Last Updated on February 8, 2022
John F. Kennedy, United States’ 35th president, was assassinated in 1963 and is memorialized on the reverse side of the coins by a portrait of him. These coins have been in circulation since 1964 and are produced as needed to keep up with the demand for them.
The Kennedy half dollar was swiftly authorized by the United States government only weeks after John F. Kennedy was assassinated — a fact that ranks among the most rapid changes in US coinage history.
The Franklin half dollar was discontinued and replaced by a new coin called the Kennedy half dollar, which was produced from 1964 to 1963.
The standard 1776 to1976 half dollar value in circulated condition are worth only $0.50 of their face value. These coins may be purchased at a premium in uncirculated condition.
In uncirculated form, the 1776-1976 D half dollar is worth between $3 and $4. In MS 63 condition, both the 1776-1976 half dollar with no mint mark and the 1776-1976 D half dollar are valued at around $3.
The 1776-1976 S proof half dollar is worth around $4 in PR 65 condition.
During the Bicentennial in 1976, special collector coins were struck in silver-clad steel; first minted in 1992 was a 90% silver proof set featuring the dime, quarter and half dollar.
There were no 1975 coins because this currency was produced in both years of 1975 through 1976. In Mint (M-) Condition, the Uncirculated (MS+) Value of the 1976-S Kennedy Half Dollar is expected to be around $10.27. The value of proof coins may climb as high as $12.
The newer-designed coins will display the plating, while the older silver coins will look to be silver from face-to-face. According to others, the simplest method to determine whether a US minted quarter (or dime, half-dollar, or dollar) is silver is by looking at the mint date.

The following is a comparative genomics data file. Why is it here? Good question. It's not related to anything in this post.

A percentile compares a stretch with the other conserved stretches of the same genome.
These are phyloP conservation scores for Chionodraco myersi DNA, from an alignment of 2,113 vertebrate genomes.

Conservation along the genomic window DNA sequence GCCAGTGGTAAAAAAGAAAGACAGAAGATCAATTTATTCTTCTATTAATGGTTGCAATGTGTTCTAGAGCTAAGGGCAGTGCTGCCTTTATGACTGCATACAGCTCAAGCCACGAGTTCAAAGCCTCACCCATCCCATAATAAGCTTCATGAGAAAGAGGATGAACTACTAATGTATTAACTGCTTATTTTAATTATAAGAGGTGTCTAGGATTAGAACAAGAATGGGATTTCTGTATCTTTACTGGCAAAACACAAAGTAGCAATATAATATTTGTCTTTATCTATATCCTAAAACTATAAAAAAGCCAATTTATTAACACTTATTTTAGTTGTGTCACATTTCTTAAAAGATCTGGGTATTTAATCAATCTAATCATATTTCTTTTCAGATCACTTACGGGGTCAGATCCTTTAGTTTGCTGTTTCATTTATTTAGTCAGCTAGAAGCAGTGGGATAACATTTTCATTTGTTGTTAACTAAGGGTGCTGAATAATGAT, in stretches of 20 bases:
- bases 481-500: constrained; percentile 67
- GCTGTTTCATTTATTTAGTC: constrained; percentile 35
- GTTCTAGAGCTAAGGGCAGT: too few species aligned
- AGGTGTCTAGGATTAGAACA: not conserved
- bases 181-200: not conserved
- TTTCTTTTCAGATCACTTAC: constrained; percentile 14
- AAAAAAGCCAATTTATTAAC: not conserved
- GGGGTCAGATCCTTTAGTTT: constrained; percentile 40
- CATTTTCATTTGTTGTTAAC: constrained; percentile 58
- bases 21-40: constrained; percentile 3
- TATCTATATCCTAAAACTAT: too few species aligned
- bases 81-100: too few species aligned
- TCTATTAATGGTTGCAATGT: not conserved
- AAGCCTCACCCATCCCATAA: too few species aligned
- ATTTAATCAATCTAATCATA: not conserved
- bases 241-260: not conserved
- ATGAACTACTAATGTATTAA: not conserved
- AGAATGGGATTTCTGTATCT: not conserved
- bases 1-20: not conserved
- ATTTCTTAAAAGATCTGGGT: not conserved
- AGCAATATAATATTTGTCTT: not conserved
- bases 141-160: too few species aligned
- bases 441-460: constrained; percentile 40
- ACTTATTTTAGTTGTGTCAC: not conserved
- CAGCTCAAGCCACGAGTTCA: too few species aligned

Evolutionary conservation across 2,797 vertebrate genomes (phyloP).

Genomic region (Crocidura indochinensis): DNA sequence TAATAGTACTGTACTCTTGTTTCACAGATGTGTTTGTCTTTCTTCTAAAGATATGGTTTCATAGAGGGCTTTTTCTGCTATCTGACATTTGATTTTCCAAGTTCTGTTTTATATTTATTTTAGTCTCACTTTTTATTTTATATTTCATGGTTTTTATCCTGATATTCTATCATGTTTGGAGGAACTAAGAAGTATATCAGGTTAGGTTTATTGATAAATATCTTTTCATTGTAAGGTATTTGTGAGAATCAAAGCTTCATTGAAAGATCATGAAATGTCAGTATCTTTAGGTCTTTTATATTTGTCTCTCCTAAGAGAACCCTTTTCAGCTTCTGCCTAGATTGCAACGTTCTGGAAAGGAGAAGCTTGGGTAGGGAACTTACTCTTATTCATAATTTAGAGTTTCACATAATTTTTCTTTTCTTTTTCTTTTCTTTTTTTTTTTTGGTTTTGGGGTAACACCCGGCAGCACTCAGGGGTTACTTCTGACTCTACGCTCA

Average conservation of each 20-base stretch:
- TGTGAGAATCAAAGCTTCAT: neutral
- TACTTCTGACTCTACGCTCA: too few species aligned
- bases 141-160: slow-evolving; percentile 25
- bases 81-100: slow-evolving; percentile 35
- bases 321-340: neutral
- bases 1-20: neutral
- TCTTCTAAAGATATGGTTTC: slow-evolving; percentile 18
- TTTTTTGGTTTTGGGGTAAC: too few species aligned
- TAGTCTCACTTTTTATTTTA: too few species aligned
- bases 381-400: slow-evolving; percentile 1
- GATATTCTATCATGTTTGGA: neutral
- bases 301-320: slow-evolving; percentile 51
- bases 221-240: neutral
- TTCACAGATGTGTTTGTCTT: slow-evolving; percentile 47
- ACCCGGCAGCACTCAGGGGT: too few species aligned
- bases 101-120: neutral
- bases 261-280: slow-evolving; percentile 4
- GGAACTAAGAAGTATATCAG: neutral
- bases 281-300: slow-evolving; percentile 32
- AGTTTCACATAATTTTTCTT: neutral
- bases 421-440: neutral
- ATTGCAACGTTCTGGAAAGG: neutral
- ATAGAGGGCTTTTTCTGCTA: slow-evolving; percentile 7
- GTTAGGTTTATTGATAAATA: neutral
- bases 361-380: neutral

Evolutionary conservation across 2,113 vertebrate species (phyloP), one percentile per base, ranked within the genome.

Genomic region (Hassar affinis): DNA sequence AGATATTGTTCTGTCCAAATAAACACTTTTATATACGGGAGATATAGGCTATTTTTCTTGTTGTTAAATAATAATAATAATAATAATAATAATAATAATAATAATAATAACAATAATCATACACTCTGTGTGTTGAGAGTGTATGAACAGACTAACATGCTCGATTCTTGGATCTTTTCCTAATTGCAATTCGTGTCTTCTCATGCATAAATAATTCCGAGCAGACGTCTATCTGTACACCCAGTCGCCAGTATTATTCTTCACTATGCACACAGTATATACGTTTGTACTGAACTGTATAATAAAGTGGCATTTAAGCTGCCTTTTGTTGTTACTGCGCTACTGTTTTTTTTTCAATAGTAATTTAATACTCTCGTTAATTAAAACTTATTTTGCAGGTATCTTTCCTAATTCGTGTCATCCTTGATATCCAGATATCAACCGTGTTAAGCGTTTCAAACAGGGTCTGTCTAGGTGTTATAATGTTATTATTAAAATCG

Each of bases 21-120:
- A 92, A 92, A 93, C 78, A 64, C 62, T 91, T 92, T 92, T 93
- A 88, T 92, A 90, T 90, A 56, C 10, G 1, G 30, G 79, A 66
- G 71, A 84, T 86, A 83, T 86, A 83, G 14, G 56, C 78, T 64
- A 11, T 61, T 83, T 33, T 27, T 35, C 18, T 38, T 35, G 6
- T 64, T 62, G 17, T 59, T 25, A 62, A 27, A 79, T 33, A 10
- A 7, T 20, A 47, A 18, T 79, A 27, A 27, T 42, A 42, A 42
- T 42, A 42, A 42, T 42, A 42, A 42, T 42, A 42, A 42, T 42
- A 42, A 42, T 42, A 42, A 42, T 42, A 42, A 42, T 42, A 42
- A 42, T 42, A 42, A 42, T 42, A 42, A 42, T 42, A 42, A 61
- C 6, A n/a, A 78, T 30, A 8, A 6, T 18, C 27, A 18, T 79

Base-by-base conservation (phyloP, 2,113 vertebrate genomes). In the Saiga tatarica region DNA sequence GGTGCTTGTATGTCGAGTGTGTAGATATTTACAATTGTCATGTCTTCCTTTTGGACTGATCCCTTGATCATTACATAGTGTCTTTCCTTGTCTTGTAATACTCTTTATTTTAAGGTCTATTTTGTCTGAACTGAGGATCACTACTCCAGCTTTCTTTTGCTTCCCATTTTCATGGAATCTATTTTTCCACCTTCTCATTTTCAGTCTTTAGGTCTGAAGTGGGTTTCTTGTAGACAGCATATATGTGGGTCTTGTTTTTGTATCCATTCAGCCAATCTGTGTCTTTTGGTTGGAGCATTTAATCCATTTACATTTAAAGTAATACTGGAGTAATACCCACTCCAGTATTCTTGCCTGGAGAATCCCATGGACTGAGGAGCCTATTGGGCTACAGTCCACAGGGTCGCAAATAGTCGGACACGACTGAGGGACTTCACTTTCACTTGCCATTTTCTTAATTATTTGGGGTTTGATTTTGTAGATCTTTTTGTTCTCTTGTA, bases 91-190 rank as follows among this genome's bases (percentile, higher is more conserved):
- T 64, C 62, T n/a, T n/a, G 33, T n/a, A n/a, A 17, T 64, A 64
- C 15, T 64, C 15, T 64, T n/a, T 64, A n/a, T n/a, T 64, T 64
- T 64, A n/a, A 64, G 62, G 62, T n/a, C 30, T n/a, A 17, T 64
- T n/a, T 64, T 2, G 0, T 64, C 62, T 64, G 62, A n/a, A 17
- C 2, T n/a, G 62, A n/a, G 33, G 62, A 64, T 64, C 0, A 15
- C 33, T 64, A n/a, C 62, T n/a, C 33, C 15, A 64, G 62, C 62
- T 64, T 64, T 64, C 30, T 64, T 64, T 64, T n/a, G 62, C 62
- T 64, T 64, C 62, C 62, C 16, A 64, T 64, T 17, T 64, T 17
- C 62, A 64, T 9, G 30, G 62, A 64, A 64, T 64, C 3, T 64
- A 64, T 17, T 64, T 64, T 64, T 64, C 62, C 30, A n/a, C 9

If you go looking for Kennedy half dollars at banks, there’s about a possibility that you’ll come across silver half dollars.
The reason that silver half dollars are so uncommon is because they don’t circulate much, and most people don’t even think to ask for them in change or spend much time looking at them. On rare occasions, however, silver half dollars may appear in bank rolls.
You can find a 40% silver Kennedy half dollar (produced from 1965 through 1969 for circulation) or even a 90% silver 1964 Kennedy half dollar with some effort.
In 1974, a coin die production error resulted in doubled letters on the obverse coin. The words on the coin appear to be tripled. The lettering in TRUST on the obverse is most affected by the doubling.
Though not frequently seen in circulation, Kennedy half dollars are actually quite common coins.
In the early 1960s, half dollars were still in circulation. However, a grief-stricken nation eager to get these mementos of President Kennedy’s assassination quickly established a national practice of keeping half dollars out of circulation.
Coupling that with the overall desire to rid minted silver coins from circulation during the mid 1960s, when people were hoarding coins that had any trace of silver, you can see how half dollars in circulation became a thing of the past.
100s of millions of Kennedy half dollars have been produced by the United States Mint. The majority of the 1970s was filled with a high output. By the start of the 1980s, usage of half dollars had dropped significantly across much of the country, and production numbers were on the decline.
More than 60 million half dollars were produced for circulation in 1983, which was the last year they were made.
The last year in which the Kennedy half dollar was minted at a rate of more than 100 million coins was in the mid 1970s.
The majority of the value of coins minted between 1964 and 1970 is derived from their silver content, with the exception of those that were struck during 1965-1970. The silver content was reduced from 90% (1964 dated coins) to 40% silver between 1965 and 1970. Kennedy half dollars are becoming increasingly popular among collectors.
The Kennedy Silver Half Dollar refers to coins produced by the United States Mint from 1964 through 1970 that were composed of 90% silver. The metal contained in 36169 ounces in each strike during that year.
During a public sale of uncommon US coins held Thursday, April 25, 2019, by Heritage Auctions, a 1964 Kennedy Half Dollar was sold for an incredible $108,000, making it the most valuable coin in its category.